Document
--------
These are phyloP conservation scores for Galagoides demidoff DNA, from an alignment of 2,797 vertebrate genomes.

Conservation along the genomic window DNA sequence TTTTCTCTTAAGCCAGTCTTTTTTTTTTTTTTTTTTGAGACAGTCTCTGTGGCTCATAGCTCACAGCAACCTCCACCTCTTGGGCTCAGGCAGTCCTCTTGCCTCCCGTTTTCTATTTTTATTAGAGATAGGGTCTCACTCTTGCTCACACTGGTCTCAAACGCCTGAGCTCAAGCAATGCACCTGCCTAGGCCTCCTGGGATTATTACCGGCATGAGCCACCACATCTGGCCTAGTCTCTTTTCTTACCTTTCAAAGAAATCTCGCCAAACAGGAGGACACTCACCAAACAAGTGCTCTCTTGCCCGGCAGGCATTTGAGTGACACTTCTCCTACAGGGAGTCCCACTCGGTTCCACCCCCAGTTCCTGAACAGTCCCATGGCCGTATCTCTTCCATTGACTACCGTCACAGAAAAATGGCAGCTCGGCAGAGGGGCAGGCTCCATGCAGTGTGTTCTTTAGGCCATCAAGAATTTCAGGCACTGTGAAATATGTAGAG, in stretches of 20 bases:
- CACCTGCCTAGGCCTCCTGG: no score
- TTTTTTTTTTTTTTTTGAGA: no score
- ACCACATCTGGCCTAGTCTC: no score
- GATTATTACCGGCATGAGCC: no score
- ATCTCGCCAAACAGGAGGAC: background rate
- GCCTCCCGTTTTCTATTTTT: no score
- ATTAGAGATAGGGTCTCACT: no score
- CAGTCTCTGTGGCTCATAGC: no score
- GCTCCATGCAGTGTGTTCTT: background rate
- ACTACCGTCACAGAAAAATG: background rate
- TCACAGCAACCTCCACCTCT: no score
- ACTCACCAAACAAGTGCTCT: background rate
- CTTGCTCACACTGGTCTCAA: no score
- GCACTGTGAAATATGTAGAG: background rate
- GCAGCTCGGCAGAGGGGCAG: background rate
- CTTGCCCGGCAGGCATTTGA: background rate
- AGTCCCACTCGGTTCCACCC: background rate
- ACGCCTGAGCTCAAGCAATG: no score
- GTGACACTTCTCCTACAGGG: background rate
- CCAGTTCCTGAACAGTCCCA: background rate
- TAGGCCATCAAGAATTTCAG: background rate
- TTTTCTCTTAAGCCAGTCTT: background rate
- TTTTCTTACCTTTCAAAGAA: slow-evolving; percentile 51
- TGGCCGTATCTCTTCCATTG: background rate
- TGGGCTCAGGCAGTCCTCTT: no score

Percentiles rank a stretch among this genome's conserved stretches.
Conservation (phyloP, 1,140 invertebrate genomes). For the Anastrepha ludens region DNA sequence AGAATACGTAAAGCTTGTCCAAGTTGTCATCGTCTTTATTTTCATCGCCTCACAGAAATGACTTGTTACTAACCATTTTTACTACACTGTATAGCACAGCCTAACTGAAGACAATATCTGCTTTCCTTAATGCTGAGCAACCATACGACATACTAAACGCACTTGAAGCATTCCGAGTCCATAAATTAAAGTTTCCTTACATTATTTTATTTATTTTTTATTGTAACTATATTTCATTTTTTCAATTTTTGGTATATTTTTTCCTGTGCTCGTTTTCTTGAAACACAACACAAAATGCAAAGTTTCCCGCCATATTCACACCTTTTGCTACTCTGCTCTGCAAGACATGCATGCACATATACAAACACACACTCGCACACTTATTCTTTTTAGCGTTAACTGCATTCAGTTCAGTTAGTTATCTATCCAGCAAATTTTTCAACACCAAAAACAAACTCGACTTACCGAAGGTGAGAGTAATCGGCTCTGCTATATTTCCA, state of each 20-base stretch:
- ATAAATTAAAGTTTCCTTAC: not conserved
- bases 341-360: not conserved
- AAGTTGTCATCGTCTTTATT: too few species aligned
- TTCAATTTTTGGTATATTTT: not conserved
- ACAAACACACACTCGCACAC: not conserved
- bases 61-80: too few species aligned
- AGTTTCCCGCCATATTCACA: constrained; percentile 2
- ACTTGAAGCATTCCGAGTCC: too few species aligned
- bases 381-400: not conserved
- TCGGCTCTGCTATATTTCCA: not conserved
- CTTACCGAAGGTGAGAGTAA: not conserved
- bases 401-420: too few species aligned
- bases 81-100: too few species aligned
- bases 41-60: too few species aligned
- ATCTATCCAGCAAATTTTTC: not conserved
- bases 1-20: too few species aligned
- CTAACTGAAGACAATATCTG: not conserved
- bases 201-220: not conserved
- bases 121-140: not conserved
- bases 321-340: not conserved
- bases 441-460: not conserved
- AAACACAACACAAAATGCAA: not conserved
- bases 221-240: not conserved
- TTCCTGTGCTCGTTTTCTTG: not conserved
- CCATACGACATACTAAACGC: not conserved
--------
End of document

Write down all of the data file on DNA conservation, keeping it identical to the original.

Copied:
These are phyloP conservation scores for Galagoides demidoff DNA, from an alignment of 2,797 vertebrate genomes.

Conservation along the genomic window DNA sequence TTTTCTCTTAAGCCAGTCTTTTTTTTTTTTTTTTTTGAGACAGTCTCTGTGGCTCATAGCTCACAGCAACCTCCACCTCTTGGGCTCAGGCAGTCCTCTTGCCTCCCGTTTTCTATTTTTATTAGAGATAGGGTCTCACTCTTGCTCACACTGGTCTCAAACGCCTGAGCTCAAGCAATGCACCTGCCTAGGCCTCCTGGGATTATTACCGGCATGAGCCACCACATCTGGCCTAGTCTCTTTTCTTACCTTTCAAAGAAATCTCGCCAAACAGGAGGACACTCACCAAACAAGTGCTCTCTTGCCCGGCAGGCATTTGAGTGACACTTCTCCTACAGGGAGTCCCACTCGGTTCCACCCCCAGTTCCTGAACAGTCCCATGGCCGTATCTCTTCCATTGACTACCGTCACAGAAAAATGGCAGCTCGGCAGAGGGGCAGGCTCCATGCAGTGTGTTCTTTAGGCCATCAAGAATTTCAGGCACTGTGAAATATGTAGAG, in stretches of 20 bases:
- CACCTGCCTAGGCCTCCTGG: no score
- TTTTTTTTTTTTTTTTGAGA: no score
- ACCACATCTGGCCTAGTCTC: no score
- GATTATTACCGGCATGAGCC: no score
- ATCTCGCCAAACAGGAGGAC: background rate
- GCCTCCCGTTTTCTATTTTT: no score
- ATTAGAGATAGGGTCTCACT: no score
- CAGTCTCTGTGGCTCATAGC: no score
- GCTCCATGCAGTGTGTTCTT: background rate
- ACTACCGTCACAGAAAAATG: background rate
- TCACAGCAACCTCCACCTCT: no score
- ACTCACCAAACAAGTGCTCT: background rate
- CTTGCTCACACTGGTCTCAA: no score
- GCACTGTGAAATATGTAGAG: background rate
- GCAGCTCGGCAGAGGGGCAG: background rate
- CTTGCCCGGCAGGCATTTGA: background rate
- AGTCCCACTCGGTTCCACCC: background rate
- ACGCCTGAGCTCAAGCAATG: no score
- GTGACACTTCTCCTACAGGG: background rate
- CCAGTTCCTGAACAGTCCCA: background rate
- TAGGCCATCAAGAATTTCAG: background rate
- TTTTCTCTTAAGCCAGTCTT: background rate
- TTTTCTTACCTTTCAAAGAA: slow-evolving; percentile 51
- TGGCCGTATCTCTTCCATTG: background rate
- TGGGCTCAGGCAGTCCTCTT: no score

Percentiles rank a stretch among this genome's conserved stretches.
Conservation (phyloP, 1,140 invertebrate genomes). For the Anastrepha ludens region DNA sequence AGAATACGTAAAGCTTGTCCAAGTTGTCATCGTCTTTATTTTCATCGCCTCACAGAAATGACTTGTTACTAACCATTTTTACTACACTGTATAGCACAGCCTAACTGAAGACAATATCTGCTTTCCTTAATGCTGAGCAACCATACGACATACTAAACGCACTTGAAGCATTCCGAGTCCATAAATTAAAGTTTCCTTACATTATTTTATTTATTTTTTATTGTAACTATATTTCATTTTTTCAATTTTTGGTATATTTTTTCCTGTGCTCGTTTTCTTGAAACACAACACAAAATGCAAAGTTTCCCGCCATATTCACACCTTTTGCTACTCTGCTCTGCAAGACATGCATGCACATATACAAACACACACTCGCACACTTATTCTTTTTAGCGTTAACTGCATTCAGTTCAGTTAGTTATCTATCCAGCAAATTTTTCAACACCAAAAACAAACTCGACTTACCGAAGGTGAGAGTAATCGGCTCTGCTATATTTCCA, state of each 20-base stretch:
- ATAAATTAAAGTTTCCTTAC: not conserved
- bases 341-360: not conserved
- AAGTTGTCATCGTCTTTATT: too few species aligned
- TTCAATTTTTGGTATATTTT: not conserved
- ACAAACACACACTCGCACAC: not conserved
- bases 61-80: too few species aligned
- AGTTTCCCGCCATATTCACA: constrained; percentile 2
- ACTTGAAGCATTCCGAGTCC: too few species aligned
- bases 381-400: not conserved
- TCGGCTCTGCTATATTTCCA: not conserved
- CTTACCGAAGGTGAGAGTAA: not conserved
- bases 401-420: too few species aligned
- bases 81-100: too few species aligned
- bases 41-60: too few species aligned
- ATCTATCCAGCAAATTTTTC: not conserved
- bases 1-20: too few species aligned
- CTAACTGAAGACAATATCTG: not conserved
- bases 201-220: not conserved
- bases 121-140: not conserved
- bases 321-340: not conserved
- bases 441-460: not conserved
- AAACACAACACAAAATGCAA: not conserved
- bases 221-240: not conserved
- TTCCTGTGCTCGTTTTCTTG: not conserved
- CCATACGACATACTAAACGC: not conserved